Syndicated By PesaCheck
The man in the photo is part of the Sheldrick Wildlife Trust.
An X (formerly Twitter) post claiming to show an image of Kenya’s Deputy President Rigathi Gachagua allegedly masquerading as an elephant keeper to get a handshake from King Charles III is FALSE.
The photo, also shared here, features King Charles III, Queen Camilla, and Angela Sheldrick from The David Sheldrick Wildlife Trust on the left. On the right, three men in green coats and cream hats stand beside an elephant. One of them, facing down, bears a resemblance to DP Gachagua.
The British High Commission shared this image with three others depicting King Charles III and Queen Camilla during their visit to the Sheldrick Wildlife Trust, where they interacted with and fed the elephants.
The Sheldrick Wildlife Trust also shared similar images. Among them were more photos featuring the man resembling Gachagua.
In one of these, the man in the claim faces the camera, confirming it is not the deputy president. Furthermore, the Sheldrick Wildlife Trust provided a list of attendees during King Charles III and Queen Camilla’s visit, and Gachagua was not mentioned.
On 1 November 2023, DP Gachagua chaired a Cabinet Committee meeting at his Official Residence in Karen, Nairobi. Gachagua met King Charles III and Queen Camilla on 2 November 2023 at Mtongwe Naval Base in Mombasa.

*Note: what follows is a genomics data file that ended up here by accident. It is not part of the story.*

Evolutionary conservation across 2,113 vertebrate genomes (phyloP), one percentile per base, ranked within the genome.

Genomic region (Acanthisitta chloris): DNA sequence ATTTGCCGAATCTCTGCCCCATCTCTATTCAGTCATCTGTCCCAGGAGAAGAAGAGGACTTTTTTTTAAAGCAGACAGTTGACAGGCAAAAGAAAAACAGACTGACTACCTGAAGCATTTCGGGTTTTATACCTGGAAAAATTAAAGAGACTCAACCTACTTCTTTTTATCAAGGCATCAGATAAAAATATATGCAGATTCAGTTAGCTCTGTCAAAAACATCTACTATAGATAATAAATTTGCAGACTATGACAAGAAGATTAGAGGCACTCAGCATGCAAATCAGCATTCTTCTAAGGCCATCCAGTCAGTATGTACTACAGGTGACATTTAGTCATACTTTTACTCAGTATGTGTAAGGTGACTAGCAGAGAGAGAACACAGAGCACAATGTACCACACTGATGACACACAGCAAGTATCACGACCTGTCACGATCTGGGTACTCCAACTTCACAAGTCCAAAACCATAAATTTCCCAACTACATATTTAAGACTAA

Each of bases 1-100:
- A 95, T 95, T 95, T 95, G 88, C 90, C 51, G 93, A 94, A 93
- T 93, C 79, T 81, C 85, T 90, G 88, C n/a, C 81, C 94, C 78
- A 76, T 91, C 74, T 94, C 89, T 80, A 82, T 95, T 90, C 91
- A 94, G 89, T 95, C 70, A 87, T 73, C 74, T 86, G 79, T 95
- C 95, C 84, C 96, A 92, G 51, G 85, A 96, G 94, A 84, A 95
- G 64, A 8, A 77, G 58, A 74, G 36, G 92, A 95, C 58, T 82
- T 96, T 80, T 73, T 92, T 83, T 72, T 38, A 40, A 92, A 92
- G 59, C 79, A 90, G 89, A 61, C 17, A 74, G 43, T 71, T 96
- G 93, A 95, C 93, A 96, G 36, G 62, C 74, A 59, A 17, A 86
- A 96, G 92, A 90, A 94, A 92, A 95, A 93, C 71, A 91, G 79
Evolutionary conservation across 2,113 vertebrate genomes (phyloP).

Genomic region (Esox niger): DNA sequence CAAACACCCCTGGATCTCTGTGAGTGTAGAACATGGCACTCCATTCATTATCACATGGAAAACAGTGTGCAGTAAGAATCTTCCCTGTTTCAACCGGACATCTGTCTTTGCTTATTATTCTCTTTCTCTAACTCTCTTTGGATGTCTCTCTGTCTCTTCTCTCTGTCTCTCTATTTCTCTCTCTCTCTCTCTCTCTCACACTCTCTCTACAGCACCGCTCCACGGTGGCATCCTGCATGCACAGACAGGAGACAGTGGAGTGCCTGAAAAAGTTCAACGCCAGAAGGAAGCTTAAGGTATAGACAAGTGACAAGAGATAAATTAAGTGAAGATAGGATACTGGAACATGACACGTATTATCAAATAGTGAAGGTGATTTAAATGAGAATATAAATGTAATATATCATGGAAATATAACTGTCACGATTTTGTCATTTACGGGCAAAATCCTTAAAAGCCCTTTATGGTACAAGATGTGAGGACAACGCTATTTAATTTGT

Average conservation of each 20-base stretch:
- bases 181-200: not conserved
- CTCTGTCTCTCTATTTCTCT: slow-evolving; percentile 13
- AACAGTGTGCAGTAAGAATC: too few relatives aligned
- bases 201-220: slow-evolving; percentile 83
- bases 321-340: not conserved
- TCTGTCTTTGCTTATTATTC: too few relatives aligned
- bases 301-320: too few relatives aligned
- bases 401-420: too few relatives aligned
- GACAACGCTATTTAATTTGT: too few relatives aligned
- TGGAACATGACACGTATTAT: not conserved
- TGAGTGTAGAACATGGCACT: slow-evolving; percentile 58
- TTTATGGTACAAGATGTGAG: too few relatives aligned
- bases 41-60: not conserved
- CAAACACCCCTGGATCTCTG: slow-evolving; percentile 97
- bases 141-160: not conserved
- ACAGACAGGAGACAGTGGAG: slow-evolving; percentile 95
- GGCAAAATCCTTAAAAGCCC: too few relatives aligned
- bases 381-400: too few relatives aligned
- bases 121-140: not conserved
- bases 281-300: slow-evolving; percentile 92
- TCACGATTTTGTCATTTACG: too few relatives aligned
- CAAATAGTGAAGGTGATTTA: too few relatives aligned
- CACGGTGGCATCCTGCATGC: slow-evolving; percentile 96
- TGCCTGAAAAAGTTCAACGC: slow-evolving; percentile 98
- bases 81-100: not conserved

King Charles III and Queen Camilla commenced their four-day state visit to Kenya on 30 October 2023. They spent the initial two days in Nairobi and then travelled to the Coast region on Thursday, 2 November 2023.
PesaCheck has looked into an X post claiming to show Kenya’s Deputy President Rigathi Gachagua allegedly masquerading as an elephant keeper to get a handshake from King Charles III and found it to be FALSE.
This post is part of an ongoing series of PesaCheck fact-checks examining content marked as potential misinformation on Facebook and other social media platforms.
By partnering with Facebook and similar social media platforms, third-party fact-checking organisations like PesaCheck are helping to sort fact from fiction. We do this by giving the public deeper insight and context into posts they see in their social media feeds.
The article was approved for publication by PesaCheck managing editor Doreen Wainainah.